Authors

Mimi Samuel

Document Type

Article

Abstract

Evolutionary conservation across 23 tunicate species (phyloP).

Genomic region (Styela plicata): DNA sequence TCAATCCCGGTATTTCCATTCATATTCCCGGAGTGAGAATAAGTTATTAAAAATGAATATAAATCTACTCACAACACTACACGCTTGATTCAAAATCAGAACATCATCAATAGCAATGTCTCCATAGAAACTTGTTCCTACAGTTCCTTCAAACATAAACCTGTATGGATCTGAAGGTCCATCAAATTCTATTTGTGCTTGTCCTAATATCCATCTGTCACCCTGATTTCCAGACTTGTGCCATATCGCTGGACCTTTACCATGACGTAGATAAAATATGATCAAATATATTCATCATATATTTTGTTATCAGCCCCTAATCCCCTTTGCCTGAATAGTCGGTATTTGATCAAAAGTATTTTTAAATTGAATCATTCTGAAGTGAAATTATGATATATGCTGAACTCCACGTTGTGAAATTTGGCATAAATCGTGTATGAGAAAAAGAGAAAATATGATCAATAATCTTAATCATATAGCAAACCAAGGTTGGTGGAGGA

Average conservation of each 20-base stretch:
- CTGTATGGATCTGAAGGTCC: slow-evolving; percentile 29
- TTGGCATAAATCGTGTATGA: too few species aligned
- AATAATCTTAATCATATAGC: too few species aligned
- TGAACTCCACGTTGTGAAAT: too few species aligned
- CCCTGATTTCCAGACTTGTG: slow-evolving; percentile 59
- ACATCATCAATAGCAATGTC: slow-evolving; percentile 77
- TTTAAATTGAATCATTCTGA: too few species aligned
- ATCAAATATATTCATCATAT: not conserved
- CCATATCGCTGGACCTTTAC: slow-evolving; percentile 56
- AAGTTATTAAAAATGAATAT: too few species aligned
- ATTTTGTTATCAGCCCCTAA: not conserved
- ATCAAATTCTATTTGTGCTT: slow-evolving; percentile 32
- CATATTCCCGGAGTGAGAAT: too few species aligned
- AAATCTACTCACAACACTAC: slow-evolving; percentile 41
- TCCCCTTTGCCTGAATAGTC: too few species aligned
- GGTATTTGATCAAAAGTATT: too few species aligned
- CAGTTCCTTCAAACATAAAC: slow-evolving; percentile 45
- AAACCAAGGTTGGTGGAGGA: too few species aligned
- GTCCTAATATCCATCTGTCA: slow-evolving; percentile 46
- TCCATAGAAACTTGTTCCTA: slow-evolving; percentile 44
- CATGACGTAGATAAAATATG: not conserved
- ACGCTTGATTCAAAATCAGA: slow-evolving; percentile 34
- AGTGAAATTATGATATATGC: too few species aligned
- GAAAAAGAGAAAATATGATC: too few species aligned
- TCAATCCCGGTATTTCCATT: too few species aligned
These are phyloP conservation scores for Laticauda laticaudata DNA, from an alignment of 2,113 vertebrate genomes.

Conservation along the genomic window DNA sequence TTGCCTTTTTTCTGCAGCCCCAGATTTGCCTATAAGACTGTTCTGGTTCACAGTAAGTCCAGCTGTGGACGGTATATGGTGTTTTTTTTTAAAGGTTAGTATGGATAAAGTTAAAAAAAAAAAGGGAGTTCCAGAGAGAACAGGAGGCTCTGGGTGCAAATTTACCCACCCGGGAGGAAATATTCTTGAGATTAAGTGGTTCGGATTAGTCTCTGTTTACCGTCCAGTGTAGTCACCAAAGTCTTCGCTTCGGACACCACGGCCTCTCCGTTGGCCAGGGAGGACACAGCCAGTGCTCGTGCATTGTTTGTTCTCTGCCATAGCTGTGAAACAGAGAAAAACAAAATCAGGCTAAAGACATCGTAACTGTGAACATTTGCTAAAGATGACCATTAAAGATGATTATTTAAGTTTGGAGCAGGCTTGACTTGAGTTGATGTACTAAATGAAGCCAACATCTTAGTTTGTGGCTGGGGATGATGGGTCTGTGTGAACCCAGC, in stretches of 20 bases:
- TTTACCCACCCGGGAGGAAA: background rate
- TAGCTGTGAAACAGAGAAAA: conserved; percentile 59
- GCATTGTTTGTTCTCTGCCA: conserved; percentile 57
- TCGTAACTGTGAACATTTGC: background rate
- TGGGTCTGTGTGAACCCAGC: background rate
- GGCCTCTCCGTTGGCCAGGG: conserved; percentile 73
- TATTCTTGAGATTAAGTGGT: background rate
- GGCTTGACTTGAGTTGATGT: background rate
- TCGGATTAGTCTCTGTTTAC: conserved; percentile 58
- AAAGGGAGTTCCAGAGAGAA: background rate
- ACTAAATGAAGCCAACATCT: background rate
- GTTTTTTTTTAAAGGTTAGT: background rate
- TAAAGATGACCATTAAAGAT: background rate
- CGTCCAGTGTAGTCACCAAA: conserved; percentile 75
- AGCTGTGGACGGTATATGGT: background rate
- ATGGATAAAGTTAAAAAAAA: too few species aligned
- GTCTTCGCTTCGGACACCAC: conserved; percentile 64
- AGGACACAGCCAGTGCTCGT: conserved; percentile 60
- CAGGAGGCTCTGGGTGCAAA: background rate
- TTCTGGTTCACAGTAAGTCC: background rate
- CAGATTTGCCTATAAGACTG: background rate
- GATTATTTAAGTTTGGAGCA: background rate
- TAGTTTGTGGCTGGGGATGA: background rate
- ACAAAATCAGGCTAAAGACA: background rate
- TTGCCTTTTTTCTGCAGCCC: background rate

While the Supreme Court outlawed discrimination in jury selection over 40 years ago, both empirical studies and candid interviews show that lawyers routinely rely on characteristics such as race, gender, and religion in striking prospective jurors. In large part, this practice continues because, when challenged, attorneys proffer non-verbal factors such as facial expressions, inattentiveness, eye contact (or lack thereof), or even laughing or coughing to justify their peremptory strikes. Without a way to assess the validity of these reasons, the trial judge and then the appellate court on review, have little ability to enforce the anti-discrimination prohibition set forth in Batson v. Kentucky. To give teeth to Batson's protection against discrimination in jury selection, both trial judges and appellate courts should use videotapes of voir dire proceedings to assess the credibility of attorneys proffering neutral reasons for striking jurors, particularly when those neutral reasons are based on non-verbal factors that cannot be assessed from a written transcript. Although many appellate courts have been reluctant to rely on "videorecords" for fear of intruding on the province of the fact finder, the Batson inquiry is unique enough and important enough to warrant a departure from reliance solely on a cold, written record.